Anderson survived the crash, left the vehicle, stood by the gravel shoulder, and was soon hit by 30-year old Andrew Kuehne driving a GMC Acadia. Kuehne, who was driving to work, saw the crash, believed he could not stop in time, swerved to avoid it, and hit Anderson, who died after being taken to a hospital. Investigators have suggested Anderson had been drinking.
To increase your chances of survival after a high-speed crash, stay in your vehicle unless it’s on fire or sinking
Your odds of survival while ensconced in a multi-ton vehicle–even a damaged one–are far, far greater than your odds of survival on the side of the road if you’re about to be hit by another multi-ton vehicle at high speeds. While it goes against our instincts to get off the road or get away from the crash, I’d recommend remaining in your vehicle unless it presents an imminent danger to do so.
As this tragic story indicates, drivers are more likely to swerve off the road to avoid vehicles in the road than they are to hit said vehicles in the road. If you’re in a large, heavy target, other drivers will avoid you out of self-preservation, if for no other reason. If you’re a human-sized object on the side of the road and conditions are less than perfect–weather-wise or in terms of the mental states of the drivers approaching you–you’re at far greater odds of being hit than anything else.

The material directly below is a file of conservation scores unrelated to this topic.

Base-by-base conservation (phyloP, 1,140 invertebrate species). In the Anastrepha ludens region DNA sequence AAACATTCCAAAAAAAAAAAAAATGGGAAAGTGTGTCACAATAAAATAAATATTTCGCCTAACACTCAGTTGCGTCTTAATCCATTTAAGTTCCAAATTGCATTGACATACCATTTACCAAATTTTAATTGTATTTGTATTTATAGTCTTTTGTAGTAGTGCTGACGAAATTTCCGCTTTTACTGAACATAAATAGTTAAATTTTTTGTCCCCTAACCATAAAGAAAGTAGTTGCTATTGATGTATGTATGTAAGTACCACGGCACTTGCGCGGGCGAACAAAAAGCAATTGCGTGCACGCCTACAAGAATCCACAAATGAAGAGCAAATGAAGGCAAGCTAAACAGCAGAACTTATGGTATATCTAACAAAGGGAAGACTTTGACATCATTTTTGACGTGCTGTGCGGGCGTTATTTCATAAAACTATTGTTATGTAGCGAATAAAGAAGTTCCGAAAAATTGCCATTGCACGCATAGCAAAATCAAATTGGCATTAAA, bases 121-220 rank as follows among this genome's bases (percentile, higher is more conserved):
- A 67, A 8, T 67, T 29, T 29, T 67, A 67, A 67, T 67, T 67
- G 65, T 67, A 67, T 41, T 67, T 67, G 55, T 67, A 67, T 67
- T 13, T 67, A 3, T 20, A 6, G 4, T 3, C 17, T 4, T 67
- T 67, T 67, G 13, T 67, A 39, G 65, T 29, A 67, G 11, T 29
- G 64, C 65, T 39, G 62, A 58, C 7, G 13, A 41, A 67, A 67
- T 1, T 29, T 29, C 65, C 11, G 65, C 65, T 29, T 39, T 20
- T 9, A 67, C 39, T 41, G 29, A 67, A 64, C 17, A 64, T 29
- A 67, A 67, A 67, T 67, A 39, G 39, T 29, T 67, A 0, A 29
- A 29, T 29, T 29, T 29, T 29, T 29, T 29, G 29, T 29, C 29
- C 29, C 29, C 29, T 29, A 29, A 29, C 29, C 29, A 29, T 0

Stay inside to stay alive.
Stay inside to stay alive. It’s short, it’s simple, and in most cases, it’s true. It’s even easier to do if your vehicle isn’t in the middle of the road after a crash or flat tire. Even if it is, however, it’s still going to be better than being just a few feet away from your vehicle. I’ve read too many cases of people surviving crashes, just as Anderson did, only to be killed by other drivers who directly hit them or who hit their vehicles–the vehicles that just saved their lives–driving their vehicles into them as they stood beside their vehicles.
Stay inside to stay alive.
Mike, why do you call these situations crashes or collisions instead of accidents?
This is a question I get from time to time. The reason i refer to crashes as “collisions” or “crashes” is because in auto safety circles, they’re typically not referred to as accidents, because even though we almost never mean for them to occur, they’re almost always preventable. An accident implies that whatever event occurred did so due to an act of God. In reality, whatever event occurred typically did so due to a combination of factors, including speeding, alcohol consumption, a lack of seat belt use, a lack of attention, fatigue, cell phone use, a lack of winter tires, road rage, etc.
A full 50% of auto fatalities occur by people who simply run off the road into trees, bridges, barricades, telephone poles, walls, and other barriers. It’s a semantic difference in many respects, but it does help shift the locus of control back toward the individual and society (e.g., driving techniques, vehicle safety, road design) rather than toward fate, which, by definition, cannot be altered. There’s nothing to learn from when we decide that bad things happen purely due to chance; we need to take ownership of our roles as individuals and societies in creating road traffic that respects human life.